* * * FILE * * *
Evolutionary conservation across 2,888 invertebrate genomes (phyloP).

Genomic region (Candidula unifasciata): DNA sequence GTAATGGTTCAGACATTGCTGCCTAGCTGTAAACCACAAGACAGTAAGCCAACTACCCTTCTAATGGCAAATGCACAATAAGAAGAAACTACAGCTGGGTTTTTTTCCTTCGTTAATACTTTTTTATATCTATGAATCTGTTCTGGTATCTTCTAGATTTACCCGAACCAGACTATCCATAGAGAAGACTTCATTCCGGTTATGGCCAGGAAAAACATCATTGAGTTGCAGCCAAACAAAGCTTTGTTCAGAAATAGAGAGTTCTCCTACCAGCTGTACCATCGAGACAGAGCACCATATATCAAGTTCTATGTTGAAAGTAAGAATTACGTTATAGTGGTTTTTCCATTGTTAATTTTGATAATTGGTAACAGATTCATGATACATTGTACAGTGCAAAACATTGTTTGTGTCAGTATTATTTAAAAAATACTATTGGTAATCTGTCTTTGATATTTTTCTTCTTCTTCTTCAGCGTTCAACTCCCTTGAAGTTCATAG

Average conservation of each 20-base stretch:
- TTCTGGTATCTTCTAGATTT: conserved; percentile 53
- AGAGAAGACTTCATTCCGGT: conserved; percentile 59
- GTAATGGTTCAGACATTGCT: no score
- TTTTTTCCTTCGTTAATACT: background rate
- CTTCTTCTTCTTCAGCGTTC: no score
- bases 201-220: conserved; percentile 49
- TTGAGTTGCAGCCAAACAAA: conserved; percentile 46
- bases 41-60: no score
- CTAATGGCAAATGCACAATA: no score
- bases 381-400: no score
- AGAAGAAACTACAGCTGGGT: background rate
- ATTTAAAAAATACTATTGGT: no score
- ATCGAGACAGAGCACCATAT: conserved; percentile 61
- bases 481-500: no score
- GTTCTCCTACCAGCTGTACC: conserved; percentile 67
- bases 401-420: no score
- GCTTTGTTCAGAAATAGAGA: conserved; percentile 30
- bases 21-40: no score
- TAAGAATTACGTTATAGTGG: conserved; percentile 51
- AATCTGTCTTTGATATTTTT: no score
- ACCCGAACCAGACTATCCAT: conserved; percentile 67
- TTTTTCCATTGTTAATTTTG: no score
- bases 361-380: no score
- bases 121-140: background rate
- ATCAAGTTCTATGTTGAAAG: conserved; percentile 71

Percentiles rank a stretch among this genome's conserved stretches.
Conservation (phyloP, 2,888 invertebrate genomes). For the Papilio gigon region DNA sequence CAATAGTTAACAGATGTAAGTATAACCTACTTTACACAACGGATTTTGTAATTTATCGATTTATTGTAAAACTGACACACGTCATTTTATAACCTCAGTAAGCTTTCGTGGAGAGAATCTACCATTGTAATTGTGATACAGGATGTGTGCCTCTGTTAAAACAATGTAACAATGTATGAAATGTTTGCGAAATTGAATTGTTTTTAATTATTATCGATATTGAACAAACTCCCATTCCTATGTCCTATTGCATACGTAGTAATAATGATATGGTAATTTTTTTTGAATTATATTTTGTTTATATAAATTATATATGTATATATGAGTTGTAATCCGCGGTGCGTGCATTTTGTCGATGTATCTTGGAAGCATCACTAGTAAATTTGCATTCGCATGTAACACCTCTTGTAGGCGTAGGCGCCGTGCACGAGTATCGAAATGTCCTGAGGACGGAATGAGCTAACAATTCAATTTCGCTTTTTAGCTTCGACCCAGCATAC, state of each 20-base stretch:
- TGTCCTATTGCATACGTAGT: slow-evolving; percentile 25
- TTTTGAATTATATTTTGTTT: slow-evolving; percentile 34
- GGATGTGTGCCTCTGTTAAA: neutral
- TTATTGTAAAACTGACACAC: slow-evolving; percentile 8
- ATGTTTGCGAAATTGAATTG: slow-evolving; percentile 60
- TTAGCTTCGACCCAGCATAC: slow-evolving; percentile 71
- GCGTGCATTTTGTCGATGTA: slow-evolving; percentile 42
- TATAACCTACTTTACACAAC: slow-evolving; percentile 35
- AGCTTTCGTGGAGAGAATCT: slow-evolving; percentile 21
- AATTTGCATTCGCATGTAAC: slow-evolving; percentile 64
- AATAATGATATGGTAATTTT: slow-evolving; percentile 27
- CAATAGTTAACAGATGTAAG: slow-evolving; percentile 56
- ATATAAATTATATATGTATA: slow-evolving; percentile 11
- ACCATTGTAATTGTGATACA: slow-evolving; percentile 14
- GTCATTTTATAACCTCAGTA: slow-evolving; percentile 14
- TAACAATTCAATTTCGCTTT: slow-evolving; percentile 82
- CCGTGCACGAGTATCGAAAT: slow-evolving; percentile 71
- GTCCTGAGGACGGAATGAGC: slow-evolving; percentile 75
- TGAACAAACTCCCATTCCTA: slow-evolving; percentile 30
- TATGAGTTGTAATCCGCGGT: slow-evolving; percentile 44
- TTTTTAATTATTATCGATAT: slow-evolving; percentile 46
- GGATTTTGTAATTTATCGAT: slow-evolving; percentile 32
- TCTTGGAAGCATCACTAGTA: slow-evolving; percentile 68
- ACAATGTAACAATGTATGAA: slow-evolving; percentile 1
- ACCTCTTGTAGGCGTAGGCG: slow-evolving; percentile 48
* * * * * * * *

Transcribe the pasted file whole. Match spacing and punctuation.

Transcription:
Evolutionary conservation across 2,888 invertebrate genomes (phyloP).

Genomic region (Candidula unifasciata): DNA sequence GTAATGGTTCAGACATTGCTGCCTAGCTGTAAACCACAAGACAGTAAGCCAACTACCCTTCTAATGGCAAATGCACAATAAGAAGAAACTACAGCTGGGTTTTTTTCCTTCGTTAATACTTTTTTATATCTATGAATCTGTTCTGGTATCTTCTAGATTTACCCGAACCAGACTATCCATAGAGAAGACTTCATTCCGGTTATGGCCAGGAAAAACATCATTGAGTTGCAGCCAAACAAAGCTTTGTTCAGAAATAGAGAGTTCTCCTACCAGCTGTACCATCGAGACAGAGCACCATATATCAAGTTCTATGTTGAAAGTAAGAATTACGTTATAGTGGTTTTTCCATTGTTAATTTTGATAATTGGTAACAGATTCATGATACATTGTACAGTGCAAAACATTGTTTGTGTCAGTATTATTTAAAAAATACTATTGGTAATCTGTCTTTGATATTTTTCTTCTTCTTCTTCAGCGTTCAACTCCCTTGAAGTTCATAG

Average conservation of each 20-base stretch:
- TTCTGGTATCTTCTAGATTT: conserved; percentile 53
- AGAGAAGACTTCATTCCGGT: conserved; percentile 59
- GTAATGGTTCAGACATTGCT: no score
- TTTTTTCCTTCGTTAATACT: background rate
- CTTCTTCTTCTTCAGCGTTC: no score
- bases 201-220: conserved; percentile 49
- TTGAGTTGCAGCCAAACAAA: conserved; percentile 46
- bases 41-60: no score
- CTAATGGCAAATGCACAATA: no score
- bases 381-400: no score
- AGAAGAAACTACAGCTGGGT: background rate
- ATTTAAAAAATACTATTGGT: no score
- ATCGAGACAGAGCACCATAT: conserved; percentile 61
- bases 481-500: no score
- GTTCTCCTACCAGCTGTACC: conserved; percentile 67
- bases 401-420: no score
- GCTTTGTTCAGAAATAGAGA: conserved; percentile 30
- bases 21-40: no score
- TAAGAATTACGTTATAGTGG: conserved; percentile 51
- AATCTGTCTTTGATATTTTT: no score
- ACCCGAACCAGACTATCCAT: conserved; percentile 67
- TTTTTCCATTGTTAATTTTG: no score
- bases 361-380: no score
- bases 121-140: background rate
- ATCAAGTTCTATGTTGAAAG: conserved; percentile 71

Percentiles rank a stretch among this genome's conserved stretches.
Conservation (phyloP, 2,888 invertebrate genomes). For the Papilio gigon region DNA sequence CAATAGTTAACAGATGTAAGTATAACCTACTTTACACAACGGATTTTGTAATTTATCGATTTATTGTAAAACTGACACACGTCATTTTATAACCTCAGTAAGCTTTCGTGGAGAGAATCTACCATTGTAATTGTGATACAGGATGTGTGCCTCTGTTAAAACAATGTAACAATGTATGAAATGTTTGCGAAATTGAATTGTTTTTAATTATTATCGATATTGAACAAACTCCCATTCCTATGTCCTATTGCATACGTAGTAATAATGATATGGTAATTTTTTTTGAATTATATTTTGTTTATATAAATTATATATGTATATATGAGTTGTAATCCGCGGTGCGTGCATTTTGTCGATGTATCTTGGAAGCATCACTAGTAAATTTGCATTCGCATGTAACACCTCTTGTAGGCGTAGGCGCCGTGCACGAGTATCGAAATGTCCTGAGGACGGAATGAGCTAACAATTCAATTTCGCTTTTTAGCTTCGACCCAGCATAC, state of each 20-base stretch:
- TGTCCTATTGCATACGTAGT: slow-evolving; percentile 25
- TTTTGAATTATATTTTGTTT: slow-evolving; percentile 34
- GGATGTGTGCCTCTGTTAAA: neutral
- TTATTGTAAAACTGACACAC: slow-evolving; percentile 8
- ATGTTTGCGAAATTGAATTG: slow-evolving; percentile 60
- TTAGCTTCGACCCAGCATAC: slow-evolving; percentile 71
- GCGTGCATTTTGTCGATGTA: slow-evolving; percentile 42
- TATAACCTACTTTACACAAC: slow-evolving; percentile 35
- AGCTTTCGTGGAGAGAATCT: slow-evolving; percentile 21
- AATTTGCATTCGCATGTAAC: slow-evolving; percentile 64
- AATAATGATATGGTAATTTT: slow-evolving; percentile 27
- CAATAGTTAACAGATGTAAG: slow-evolving; percentile 56
- ATATAAATTATATATGTATA: slow-evolving; percentile 11
- ACCATTGTAATTGTGATACA: slow-evolving; percentile 14
- GTCATTTTATAACCTCAGTA: slow-evolving; percentile 14
- TAACAATTCAATTTCGCTTT: slow-evolving; percentile 82
- CCGTGCACGAGTATCGAAAT: slow-evolving; percentile 71
- GTCCTGAGGACGGAATGAGC: slow-evolving; percentile 75
- TGAACAAACTCCCATTCCTA: slow-evolving; percentile 30
- TATGAGTTGTAATCCGCGGT: slow-evolving; percentile 44
- TTTTTAATTATTATCGATAT: slow-evolving; percentile 46
- GGATTTTGTAATTTATCGAT: slow-evolving; percentile 32
- TCTTGGAAGCATCACTAGTA: slow-evolving; percentile 68
- ACAATGTAACAATGTATGAA: slow-evolving; percentile 1
- ACCTCTTGTAGGCGTAGGCG: slow-evolving; percentile 48